Kansas: ‘This makes no sense’: Johnson County knows election delay’s cause. Critics skeptical of fix | The Kansas City Star
Faulty software code was to blame for an overnight delay in Johnson County’s primary election night results, an embarrassing ordeal that kept people across the country waiting for the outcome to several high-profile Kansas races. “The slow reporting of results was unacceptable and we apologize,” Tom Burt, president and CEO of Election Systems & Software, said in a statement Monday. “We know the election office and other Johnson County government leaders put their faith in us and we let down our valued partners.” Burt went on to say that the Omaha-based company, the county’s elections vendor, has rewritten the portion of the code that caused the delay and initial tests of that new code were successful. He said testing will continue so the new software can be certified prior to the general election. … “The big issue apparently is that they didn’t test this system at scale,” said Duncan Buell, professor of computer science and engineering at the University of South Carolina, who has studied that state’s election results extensively. “You need to test for all possible scenarios.”Full Article: JoCo knows election delay’s cause. Critics skeptical of fix | The Kansas City Star.
Kansas: ES&S says it’s rewritten faulty code that caused big delays — but can’t guarantee new software will be approved for use by November | Shawnee Mission Post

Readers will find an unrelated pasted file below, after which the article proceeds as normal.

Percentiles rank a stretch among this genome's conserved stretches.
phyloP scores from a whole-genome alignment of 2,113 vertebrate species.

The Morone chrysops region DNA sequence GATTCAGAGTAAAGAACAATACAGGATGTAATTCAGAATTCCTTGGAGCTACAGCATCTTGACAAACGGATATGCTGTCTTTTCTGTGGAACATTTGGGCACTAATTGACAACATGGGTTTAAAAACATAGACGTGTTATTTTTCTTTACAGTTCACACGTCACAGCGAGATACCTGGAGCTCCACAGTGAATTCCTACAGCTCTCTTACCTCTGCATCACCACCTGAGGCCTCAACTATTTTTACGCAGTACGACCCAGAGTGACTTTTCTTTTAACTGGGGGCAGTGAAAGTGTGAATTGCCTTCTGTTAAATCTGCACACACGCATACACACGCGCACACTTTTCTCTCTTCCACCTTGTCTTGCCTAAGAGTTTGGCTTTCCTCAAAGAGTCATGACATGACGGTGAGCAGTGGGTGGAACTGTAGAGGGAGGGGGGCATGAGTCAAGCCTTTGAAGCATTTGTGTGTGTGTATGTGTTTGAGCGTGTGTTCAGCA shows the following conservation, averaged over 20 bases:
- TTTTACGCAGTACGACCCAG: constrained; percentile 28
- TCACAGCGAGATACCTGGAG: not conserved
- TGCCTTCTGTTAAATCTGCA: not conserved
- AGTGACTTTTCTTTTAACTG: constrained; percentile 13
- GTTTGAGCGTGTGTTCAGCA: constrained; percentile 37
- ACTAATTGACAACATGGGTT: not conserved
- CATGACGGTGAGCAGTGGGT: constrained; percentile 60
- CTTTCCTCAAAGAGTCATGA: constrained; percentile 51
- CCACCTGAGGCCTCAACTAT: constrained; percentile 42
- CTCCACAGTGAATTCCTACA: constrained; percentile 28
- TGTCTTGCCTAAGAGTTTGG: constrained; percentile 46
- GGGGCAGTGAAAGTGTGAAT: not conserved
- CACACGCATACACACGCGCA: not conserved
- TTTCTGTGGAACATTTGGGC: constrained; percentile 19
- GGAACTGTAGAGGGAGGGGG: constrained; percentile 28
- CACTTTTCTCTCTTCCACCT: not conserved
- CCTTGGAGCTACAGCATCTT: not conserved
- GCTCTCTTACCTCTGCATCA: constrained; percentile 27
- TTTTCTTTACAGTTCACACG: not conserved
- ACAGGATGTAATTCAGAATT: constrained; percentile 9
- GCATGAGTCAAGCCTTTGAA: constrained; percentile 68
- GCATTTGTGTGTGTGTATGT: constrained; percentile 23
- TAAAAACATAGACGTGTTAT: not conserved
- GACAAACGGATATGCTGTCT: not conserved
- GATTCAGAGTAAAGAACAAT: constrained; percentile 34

Twenty days after company officials told Johnson County residents technicians were “working around the clock” to identify the issue, Election Systems & Software said this morning that it had rewritten a portion of the software code that led to a massive delay in reporting primary election results earlier this month. But it’s not a guarantee that the updated software will be approved for use in November’s elections. “The slow reporting of results was unacceptable, and we apologize,” said Tom Burt, president and CEO, ES&S. “We know the Election Office and other Johnson County Government leaders put their faith in us and we let down our valued partners. After exhaustive analysis to pinpoint the issue, we rewrote the portion of code that caused the issue, and initial tests of the optimized code were successful. We will continue testing, and we look forward to federal certification of the optimized software.”Full Article: Voting machine company says it's rewritten faulty code that caused big delays — but can't guarantee new software will be approved for use by November.
Kansas: ‘There’s no road map for him’: Deaf candidate for Kansas House aiming to make history | The Kansas City Star